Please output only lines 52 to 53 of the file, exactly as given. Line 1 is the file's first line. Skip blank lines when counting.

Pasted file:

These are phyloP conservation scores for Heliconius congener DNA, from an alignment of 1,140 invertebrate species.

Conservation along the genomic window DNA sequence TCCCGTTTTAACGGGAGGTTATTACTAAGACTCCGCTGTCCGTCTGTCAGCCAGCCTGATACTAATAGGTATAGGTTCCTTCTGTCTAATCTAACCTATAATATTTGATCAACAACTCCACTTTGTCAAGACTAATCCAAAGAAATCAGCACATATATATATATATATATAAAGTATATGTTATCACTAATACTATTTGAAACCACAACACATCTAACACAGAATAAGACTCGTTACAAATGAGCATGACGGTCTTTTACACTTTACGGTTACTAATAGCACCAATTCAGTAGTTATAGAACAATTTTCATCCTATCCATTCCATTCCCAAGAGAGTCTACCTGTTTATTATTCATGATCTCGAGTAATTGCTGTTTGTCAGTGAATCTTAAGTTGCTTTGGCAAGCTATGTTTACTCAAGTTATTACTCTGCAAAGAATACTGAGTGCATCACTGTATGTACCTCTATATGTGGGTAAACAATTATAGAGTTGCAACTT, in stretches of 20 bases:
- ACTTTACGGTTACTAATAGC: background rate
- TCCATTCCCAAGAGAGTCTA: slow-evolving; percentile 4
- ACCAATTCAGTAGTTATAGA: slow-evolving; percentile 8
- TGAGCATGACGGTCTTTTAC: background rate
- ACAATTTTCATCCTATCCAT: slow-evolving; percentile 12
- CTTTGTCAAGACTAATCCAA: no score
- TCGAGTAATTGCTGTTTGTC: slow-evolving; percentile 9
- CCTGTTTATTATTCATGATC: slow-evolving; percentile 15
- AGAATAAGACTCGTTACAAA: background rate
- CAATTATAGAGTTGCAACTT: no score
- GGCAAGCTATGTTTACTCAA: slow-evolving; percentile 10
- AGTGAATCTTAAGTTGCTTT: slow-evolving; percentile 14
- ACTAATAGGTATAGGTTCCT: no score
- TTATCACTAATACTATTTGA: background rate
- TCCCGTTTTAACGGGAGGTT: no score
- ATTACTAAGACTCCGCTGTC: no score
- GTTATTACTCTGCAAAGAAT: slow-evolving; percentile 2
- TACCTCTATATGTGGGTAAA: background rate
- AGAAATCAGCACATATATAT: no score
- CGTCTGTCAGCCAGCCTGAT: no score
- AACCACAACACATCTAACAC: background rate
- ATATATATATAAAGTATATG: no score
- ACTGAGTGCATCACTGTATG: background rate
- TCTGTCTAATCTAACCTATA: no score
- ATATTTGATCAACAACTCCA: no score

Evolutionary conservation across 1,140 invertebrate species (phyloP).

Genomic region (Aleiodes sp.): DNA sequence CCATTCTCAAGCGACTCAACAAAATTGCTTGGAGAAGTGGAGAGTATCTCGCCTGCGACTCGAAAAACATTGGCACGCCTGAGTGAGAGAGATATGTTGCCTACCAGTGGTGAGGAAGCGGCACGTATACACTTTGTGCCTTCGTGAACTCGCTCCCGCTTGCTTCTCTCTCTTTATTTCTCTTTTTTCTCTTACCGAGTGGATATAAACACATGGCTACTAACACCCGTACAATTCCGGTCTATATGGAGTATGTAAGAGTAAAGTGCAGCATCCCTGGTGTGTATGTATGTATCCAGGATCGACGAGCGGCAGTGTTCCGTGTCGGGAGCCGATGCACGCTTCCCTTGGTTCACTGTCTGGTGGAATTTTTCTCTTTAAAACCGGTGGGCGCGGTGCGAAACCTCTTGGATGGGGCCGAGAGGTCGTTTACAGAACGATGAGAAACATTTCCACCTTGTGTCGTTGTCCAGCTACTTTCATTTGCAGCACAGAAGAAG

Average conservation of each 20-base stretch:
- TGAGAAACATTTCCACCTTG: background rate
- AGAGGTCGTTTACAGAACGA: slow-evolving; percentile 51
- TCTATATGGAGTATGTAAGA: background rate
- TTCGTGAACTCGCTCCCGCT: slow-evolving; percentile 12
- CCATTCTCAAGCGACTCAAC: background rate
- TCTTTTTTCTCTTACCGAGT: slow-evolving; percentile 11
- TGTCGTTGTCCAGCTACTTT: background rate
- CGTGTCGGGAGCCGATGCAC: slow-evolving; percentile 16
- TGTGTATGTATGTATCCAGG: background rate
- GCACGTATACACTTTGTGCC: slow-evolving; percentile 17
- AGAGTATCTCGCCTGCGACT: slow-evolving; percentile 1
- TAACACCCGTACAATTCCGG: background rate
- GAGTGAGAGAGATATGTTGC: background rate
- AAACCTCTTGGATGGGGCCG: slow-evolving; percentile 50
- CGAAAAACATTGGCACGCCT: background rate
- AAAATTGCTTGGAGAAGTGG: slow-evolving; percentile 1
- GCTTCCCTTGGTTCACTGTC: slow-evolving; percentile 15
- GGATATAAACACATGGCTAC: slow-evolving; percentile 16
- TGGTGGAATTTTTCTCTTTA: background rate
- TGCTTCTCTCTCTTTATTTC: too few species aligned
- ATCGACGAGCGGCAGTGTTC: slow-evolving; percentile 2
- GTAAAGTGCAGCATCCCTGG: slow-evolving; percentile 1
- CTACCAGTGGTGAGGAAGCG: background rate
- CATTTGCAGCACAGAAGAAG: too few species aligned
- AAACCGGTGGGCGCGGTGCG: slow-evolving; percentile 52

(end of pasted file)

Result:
- GTAAAGTGCAGCATCCCTGG: slow-evolving; percentile 1
- CTACCAGTGGTGAGGAAGCG: background rate